I’m most fascinated with the ReBOTL fabric lining as it’s crafted from recycled plastic bottles. The rubber lug sole is also recycled, making these boots quite environment-friendly. When put to the test, the sole was able to keep me safe from slippery terrains and pointy rocks.
It’s great that these waterproof boots have a big toe box to give room for my thick wool socks. The fit is comfortable, and I needed no break-in time at all. With the help of the EVA foam midsole, marching for several hours won’t cause any foot fatigue.Heads-up: However, the footbed is a little thin. I recommend users wear a thicker pair of socks to add cushion. Pros:
- Feels warm to use in winter with thick moisture-wicking socks
- Made of durable full-grain leather and strain-reducing EVA midsole
- Waterproof enough to keep feet and socks dry
- Built with all seams sealed to keep boots watertight; with a wide toe box
- Uses recycled ReBOTL fabric lining and non-slip rubber lug sole
- Needs no break-in time to use comfortably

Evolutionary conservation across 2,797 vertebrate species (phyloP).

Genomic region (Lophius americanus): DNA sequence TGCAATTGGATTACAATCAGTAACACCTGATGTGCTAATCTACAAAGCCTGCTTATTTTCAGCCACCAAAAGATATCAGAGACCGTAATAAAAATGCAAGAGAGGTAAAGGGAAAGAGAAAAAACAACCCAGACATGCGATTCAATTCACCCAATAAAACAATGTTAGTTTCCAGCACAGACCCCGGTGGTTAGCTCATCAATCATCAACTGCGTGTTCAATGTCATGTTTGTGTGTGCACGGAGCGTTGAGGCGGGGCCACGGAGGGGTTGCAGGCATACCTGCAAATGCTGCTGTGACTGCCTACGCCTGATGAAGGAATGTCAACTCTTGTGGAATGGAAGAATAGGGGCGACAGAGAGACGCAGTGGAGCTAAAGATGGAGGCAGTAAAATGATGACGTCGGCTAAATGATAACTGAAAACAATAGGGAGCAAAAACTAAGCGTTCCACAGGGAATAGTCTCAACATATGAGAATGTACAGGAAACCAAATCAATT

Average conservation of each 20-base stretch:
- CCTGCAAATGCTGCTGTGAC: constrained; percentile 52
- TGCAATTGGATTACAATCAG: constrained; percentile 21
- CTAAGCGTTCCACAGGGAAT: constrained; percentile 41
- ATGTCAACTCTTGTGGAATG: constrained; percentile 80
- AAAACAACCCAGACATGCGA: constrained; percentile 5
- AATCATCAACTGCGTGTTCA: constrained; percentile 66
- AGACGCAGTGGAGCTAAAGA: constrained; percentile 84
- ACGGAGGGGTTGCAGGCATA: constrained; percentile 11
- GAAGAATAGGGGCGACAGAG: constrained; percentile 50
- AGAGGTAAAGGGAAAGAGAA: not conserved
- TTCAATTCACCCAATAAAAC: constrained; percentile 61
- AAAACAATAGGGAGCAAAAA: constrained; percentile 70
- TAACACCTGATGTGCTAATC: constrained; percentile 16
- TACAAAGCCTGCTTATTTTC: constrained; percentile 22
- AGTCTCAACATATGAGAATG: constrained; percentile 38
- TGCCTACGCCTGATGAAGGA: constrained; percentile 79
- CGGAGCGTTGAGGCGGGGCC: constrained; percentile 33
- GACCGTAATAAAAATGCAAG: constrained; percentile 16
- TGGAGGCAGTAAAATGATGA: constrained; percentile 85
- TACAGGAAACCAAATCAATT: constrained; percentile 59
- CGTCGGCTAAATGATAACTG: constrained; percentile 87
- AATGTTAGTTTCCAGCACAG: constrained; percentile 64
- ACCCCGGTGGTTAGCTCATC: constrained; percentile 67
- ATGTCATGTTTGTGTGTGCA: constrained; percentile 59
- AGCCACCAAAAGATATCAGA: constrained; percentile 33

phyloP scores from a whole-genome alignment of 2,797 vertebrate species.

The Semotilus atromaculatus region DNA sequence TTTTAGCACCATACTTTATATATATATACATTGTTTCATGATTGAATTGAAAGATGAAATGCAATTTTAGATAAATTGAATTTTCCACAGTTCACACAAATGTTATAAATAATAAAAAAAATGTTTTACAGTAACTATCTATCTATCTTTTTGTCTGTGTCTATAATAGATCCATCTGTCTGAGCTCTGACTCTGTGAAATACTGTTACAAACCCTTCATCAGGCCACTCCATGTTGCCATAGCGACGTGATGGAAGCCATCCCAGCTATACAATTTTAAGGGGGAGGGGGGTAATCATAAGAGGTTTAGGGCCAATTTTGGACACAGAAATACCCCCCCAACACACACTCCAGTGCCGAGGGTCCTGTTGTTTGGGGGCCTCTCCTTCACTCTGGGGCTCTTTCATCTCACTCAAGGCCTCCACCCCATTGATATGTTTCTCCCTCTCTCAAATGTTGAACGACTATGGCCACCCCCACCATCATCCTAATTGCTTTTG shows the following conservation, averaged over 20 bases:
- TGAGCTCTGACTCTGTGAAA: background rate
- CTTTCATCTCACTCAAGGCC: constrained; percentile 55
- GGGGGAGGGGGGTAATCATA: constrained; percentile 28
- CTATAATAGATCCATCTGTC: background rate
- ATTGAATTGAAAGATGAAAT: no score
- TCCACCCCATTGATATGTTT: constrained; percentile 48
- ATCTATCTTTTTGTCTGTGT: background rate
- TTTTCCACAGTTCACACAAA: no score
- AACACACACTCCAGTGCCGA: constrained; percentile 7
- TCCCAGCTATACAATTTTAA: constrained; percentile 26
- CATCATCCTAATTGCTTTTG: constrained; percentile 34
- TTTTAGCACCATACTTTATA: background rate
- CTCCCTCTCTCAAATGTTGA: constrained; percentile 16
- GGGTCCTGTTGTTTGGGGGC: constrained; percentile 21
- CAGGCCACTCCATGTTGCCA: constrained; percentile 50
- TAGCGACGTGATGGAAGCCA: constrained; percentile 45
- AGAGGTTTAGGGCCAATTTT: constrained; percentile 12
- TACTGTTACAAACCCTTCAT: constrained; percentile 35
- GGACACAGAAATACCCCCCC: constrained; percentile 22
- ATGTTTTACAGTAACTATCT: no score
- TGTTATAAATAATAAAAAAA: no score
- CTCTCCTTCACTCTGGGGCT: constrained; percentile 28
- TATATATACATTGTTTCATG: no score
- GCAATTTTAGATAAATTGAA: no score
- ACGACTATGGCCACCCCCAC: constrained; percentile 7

- Has a thin footbed
12. IODSON Men’s Ultralight Combat Boots
IODSEN offers another budget-friendly pair of combat boots that I like to use for rucking. Despite the price, the quality is still quite impressive.
Everything feels lightweight, except for the toe cap, which was fortified for the most strength. The reinforced toe cap was strong enough to protect my foot from the falling debris in the woods. I like the fact that there’s plenty of room to move around and fit thicker socks.
I found some good vent holes in the collar to disperse the heat when the temperature gets too high. The linen upper is also breathable to prevent my feet from perspiring too much. Best of all, the material is lightweight and comfortable, so it took me only a short time to break the boots in.
The suede leather feels quite soft, so it doesn’t rub on my heels. I also like that there’s an adequate cushion on the memory foam insole to support my heel from long hiking. As I walk through the sand, I think the non-slip feature of the outsole is decent enough to keep me steady.Heads-up: However, the size is a little larger than usual. I recommend customers size down to get the best fit. Pros:
- Budget-friendly but built with great quality
- Lightweight with a reinforced toe cap to prevent injuries
- Has plenty of room on the toe box to fit socks and move around